Ken, try not to take the negative criticism too much to heart. Scoble makes it look easy, and interviewing is not easy.
Some advice: 1. Keep your questions short and simple. The most common mistake rookie interviewers make is talking a lot. The interview is about the people being interviewed, not the interviewer. 2. Have some fallback questions. You shouldn't script all your questions, but if lulls develop, have something to ask to resume the flow of conversation. 3. Ask Scoble and other experienced interviewers for advice on interviewing.
I took a look at Erik and Paul's blogs. One of them mentioned not being able to cover XLINQ in these videos so maybe you could talk about XLINQ and VB.NET in a future video. Talk to Erik and Paul about topics that make sense to cover in future videos. They're
the domain experts, not you or me.
I guess the funny looks Paul and Erik shot you at some of your questions at the beginning of the interview gave me the impression that they thought the talk was going to be an advanced talk, too. Once you guys got on the same page though, the interview went
better. I viewed the video before the downloadable version was available so I couldn't skip ahead to the parts that interested me. That's no one's fault.
Check that for details on what is changing in VB.NET 9.0.
I (and many others, I'm sure) still haven't forgiven MS for what they did to VB 6.0 (or VB 3.0 for that matter), but I'm happy to see that VB.NET is getting closer to parity with C# on language features.
I feel like Windows Mail aka Outlook Express on Windows Vista is just another iteration rather than a revamp of what an e-mail client can be. Maybe I was expecting too much?
I appreciate MS taking the time to make Windows Mail as good or maybe a little better than Thunderbird, but I can't help but feel like there's a better way to write an e-mail client than having it be the next iteration of the GUI version of UNIX mail.
Maybe my expectations are too out there, but my version of "shock and awe" is probably different than other people's?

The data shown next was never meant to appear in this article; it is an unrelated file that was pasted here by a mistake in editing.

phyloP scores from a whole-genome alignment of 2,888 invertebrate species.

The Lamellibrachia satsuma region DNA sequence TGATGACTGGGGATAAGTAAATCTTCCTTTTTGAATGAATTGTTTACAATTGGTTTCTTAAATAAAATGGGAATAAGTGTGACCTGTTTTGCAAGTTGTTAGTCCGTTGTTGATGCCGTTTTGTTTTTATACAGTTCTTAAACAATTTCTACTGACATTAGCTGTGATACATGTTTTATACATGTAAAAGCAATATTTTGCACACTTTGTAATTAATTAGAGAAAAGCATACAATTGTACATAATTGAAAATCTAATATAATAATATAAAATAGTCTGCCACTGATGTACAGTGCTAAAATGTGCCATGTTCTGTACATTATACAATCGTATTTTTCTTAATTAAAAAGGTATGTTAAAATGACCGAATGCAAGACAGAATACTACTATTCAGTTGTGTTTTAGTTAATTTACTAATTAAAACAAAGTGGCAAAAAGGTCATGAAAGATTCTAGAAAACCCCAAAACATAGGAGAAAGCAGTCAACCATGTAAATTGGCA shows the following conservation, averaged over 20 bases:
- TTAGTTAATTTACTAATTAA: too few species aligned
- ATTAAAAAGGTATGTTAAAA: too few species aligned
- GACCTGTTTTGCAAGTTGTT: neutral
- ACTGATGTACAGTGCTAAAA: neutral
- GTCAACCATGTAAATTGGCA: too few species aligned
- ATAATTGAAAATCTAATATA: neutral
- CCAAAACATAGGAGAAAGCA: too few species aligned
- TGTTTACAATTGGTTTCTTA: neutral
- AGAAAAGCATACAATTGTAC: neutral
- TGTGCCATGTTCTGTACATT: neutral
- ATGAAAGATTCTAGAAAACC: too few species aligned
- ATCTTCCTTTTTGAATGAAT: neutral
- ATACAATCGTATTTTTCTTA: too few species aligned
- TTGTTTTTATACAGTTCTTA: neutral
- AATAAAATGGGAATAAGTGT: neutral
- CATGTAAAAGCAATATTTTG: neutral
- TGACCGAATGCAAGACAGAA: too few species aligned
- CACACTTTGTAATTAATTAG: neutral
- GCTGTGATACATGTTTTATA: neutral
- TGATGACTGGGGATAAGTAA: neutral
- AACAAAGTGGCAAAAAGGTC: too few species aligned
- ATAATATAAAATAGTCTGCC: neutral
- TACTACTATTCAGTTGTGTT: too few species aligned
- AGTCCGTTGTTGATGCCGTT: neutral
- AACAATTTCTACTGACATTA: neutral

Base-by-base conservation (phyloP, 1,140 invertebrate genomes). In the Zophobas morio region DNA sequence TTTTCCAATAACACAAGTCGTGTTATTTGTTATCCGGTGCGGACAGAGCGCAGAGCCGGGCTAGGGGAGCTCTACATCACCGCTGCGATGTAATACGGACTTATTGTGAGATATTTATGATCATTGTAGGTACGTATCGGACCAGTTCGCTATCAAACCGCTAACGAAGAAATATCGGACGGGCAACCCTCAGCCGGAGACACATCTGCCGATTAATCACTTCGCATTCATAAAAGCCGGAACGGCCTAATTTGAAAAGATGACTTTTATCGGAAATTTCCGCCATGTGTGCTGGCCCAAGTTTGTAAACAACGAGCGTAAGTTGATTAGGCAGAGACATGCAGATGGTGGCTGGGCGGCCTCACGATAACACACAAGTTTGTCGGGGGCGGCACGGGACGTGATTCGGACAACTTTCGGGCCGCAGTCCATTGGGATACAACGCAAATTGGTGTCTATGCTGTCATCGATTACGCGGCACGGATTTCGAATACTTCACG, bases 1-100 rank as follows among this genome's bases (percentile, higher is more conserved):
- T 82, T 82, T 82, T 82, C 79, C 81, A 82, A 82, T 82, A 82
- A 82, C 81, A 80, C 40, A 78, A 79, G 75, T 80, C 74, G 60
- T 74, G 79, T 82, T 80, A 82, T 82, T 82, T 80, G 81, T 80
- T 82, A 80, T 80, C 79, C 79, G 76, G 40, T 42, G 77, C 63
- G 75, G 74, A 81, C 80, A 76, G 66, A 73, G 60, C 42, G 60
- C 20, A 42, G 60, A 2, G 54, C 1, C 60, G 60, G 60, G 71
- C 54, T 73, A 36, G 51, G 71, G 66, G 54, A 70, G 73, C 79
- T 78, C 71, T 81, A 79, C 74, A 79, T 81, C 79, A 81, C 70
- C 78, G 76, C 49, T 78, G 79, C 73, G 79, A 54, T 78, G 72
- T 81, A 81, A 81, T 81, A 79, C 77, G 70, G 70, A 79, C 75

The changes they have made to VB.NET allow you to take advantage of dynamic programming without having to write a ton of System.Reflection code and turning Option Strict On or having to turn Option Strict Off.
Writing System.Reflection code and turning Option Strict On to do dynamic programming in VB.NET requires writing a lot of code every time you want to do something dynamic.
Turning Option Strict Off lets you do dynamic programming, but you lose the benefits of compilation, taking performance hits (runtime type resolution) and reducing the ability of the compiler to detect coding errors.
Oh and trying not to be rude here, but maybe next time have someone familiar with dynamic programming and VB.NET do the interview. That way, you can spend more time in the interview actually showing what improvements they made to the new version of VB.NET
to enable better dynamic programming and not spend so much time educating the interviewer on why it is important.
Unless that was the intention, in which case, ignore my advice. I guess I was expecting a 300/400- level video, not a 100/200- level one.
CDCer, the difference between Windows Vista and Mac OS Tiger is that more than 5% of the personal computing community will actually be using Windows Vista. Microsoft is bringing this technology to the people in that community who don't want to pay for overpriced
By itself, this is impressive, but combine this with WinFS and Web service classes... yeeow, the possibilities are staggering! No wonder they're so excited about this.
One quibble - when Anders was talking about the reason why the "from" clause had to be first, it made a lot of sense, but then I went to the VB 9.0 whitepaper and saw this:
Dim SmallCountries = Select Country _ From Country In Countries _ Where Country.Population < 1000000 For Each Country As Country In SmallCountries Console.WriteLine(Country.Name) Next
The VB.NET syntax for LINQ looks more like SQL than the C# syntax. However, Anders' point about the C# syntax being better for XML querying still holds and is demonstrated by this VB.NET 9 snippet later in the whitepaper:
Dim CountriesWithCapital As XElement = _ <Countries> <%= Select <Country Name=(Country.Name) Density=(Country.Population/Country.Area)> <Capital> <Name><%= City.Name %></Name> <Longitude><%= City.Longitude %></Longtitude> <Latitude><%= City.Latitude %></Latitude> </Capital> </Country> _ From Country In Countries, City In Capitals _ Where Country.Name = City.Country %> </Countries>
There's a lot of XML cruft before you get to the "from" and "where" of your LINQ code. It's easy to imagine how nasty it could get with a more complicated XML document. The C# syntax clumps all the LINQ syntax at the beginning and leaves the XML cruft for
By the way, note the ASP.NET-like syntax in VB.NET 9!